Crapo Statement at Hearing on IRS Budget
Senator Mike Crapo (R-Idaho), Ranking Member of the U.S. Senate Finance
Committee, delivered the following remarks at a hearing entitled, “The IRS’s
Fiscal Year 2022 Budget.”
The text of Ranking Member Crapo’s remarks, as prepared, is below.
“Thank you Mr. Chairman, and thank you Commissioner Rettig for joining us again today.
“It is safe to say we all support efforts to administer our nation’s tax laws and collect taxes that are legally due.
“Today, we will hear from Commissioner Rettig about proposals to massively increase the budget at IRS, aimed largely at increased compliance and enforcement efforts.
“Commissioner Rettig, you have the chance to provide your perspective on an array of issues, including any updated tax-gap analysis your Agency is preparing, various compliance- or enforcement-related proposals contained in the President’s budget and recently-enacted spending programs that the IRS will soon begin implementing.
“Focusing on the Administration’s discretionary funding request for the IRS, I look forward to hearing about how the IRS would spend the $1.2 billion in additional funding in FY 2022, including the specific activities the funds would go toward and what the expected outcome from these activities will be.
“The President’s Fiscal Year 2022 Budget proposes not only a significant increase in IRS funding, but also a dedicated, mandatory flow of funding for the IRS over a ten-year period, based partly on some speculative and questionable assumptions and analysis.
“Multi-year, guaranteed appropriations like this are rare, and it is important to understand whether the circumstances actually warrant it.
“It is also important to understand how much additional funding the IRS can efficiently use, as well as the specific implementation plans the IRS has to put any additional funding it receives to good use.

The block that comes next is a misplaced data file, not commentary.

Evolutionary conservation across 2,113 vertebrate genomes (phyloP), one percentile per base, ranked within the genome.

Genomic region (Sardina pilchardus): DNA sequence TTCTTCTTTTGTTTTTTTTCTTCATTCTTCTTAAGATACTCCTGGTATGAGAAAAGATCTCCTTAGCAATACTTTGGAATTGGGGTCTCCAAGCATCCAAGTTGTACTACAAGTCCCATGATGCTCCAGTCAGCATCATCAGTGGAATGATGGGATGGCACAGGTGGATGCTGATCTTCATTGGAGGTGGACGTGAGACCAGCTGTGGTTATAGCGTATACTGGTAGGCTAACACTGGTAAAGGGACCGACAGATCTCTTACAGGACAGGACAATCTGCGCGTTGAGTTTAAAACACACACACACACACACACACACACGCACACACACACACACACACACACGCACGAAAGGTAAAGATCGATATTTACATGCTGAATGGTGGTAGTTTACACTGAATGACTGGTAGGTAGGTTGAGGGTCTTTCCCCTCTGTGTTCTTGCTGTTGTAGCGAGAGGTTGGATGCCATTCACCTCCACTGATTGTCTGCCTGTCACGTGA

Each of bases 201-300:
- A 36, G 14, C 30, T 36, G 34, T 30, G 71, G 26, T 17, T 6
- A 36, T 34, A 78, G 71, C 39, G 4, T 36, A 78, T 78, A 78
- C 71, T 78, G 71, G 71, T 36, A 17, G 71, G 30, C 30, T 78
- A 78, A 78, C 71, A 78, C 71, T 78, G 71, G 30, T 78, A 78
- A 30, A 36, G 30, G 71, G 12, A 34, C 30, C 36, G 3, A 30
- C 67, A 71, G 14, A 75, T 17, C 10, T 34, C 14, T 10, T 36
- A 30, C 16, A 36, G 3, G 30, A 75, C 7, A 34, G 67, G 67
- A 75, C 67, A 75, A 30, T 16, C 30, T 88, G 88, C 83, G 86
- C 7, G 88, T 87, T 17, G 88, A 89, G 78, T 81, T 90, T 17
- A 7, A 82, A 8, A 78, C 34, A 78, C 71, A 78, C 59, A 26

“Much has been said about the decline in IRS funding from the 2010 fiscal year.
“Less has been said about data suggesting the IRS has become at least somewhat more efficient in the aftermath of these declines, such as the fact that IRS gross revenue collections have increased every year, year-over-year since 2010, from $2.34 trillion in 2010 to $3.56 trillion in 2019.
“Further, the IRS’s costs of collection have decreased every year, year-over-year since 2010, from $0.53 in costs per $100 collected in 2010 to $0.33 in costs per $100 collected in 2019.
“Moreover, we need to better understand the actual correlation between the IRS’s enforcement budget and the enforcement revenue it collects.
“For example, IRS data shows that enforcement revenues actually increased between fiscal years 2012-2013, 2013-2014, 2015-2016, 2016-2017, and 2017-2018, despite actual enforcement spending decreasing between each of these periods.
“Similarly, between fiscal years 2019-2020, enforcement revenues declined by $6.4 billion despite actual enforcement spending increasing by $317 million.
“Suffice to say, we need to better understand the facts at play here, particularly before we rush to adopt multi-billion dollar funding increases.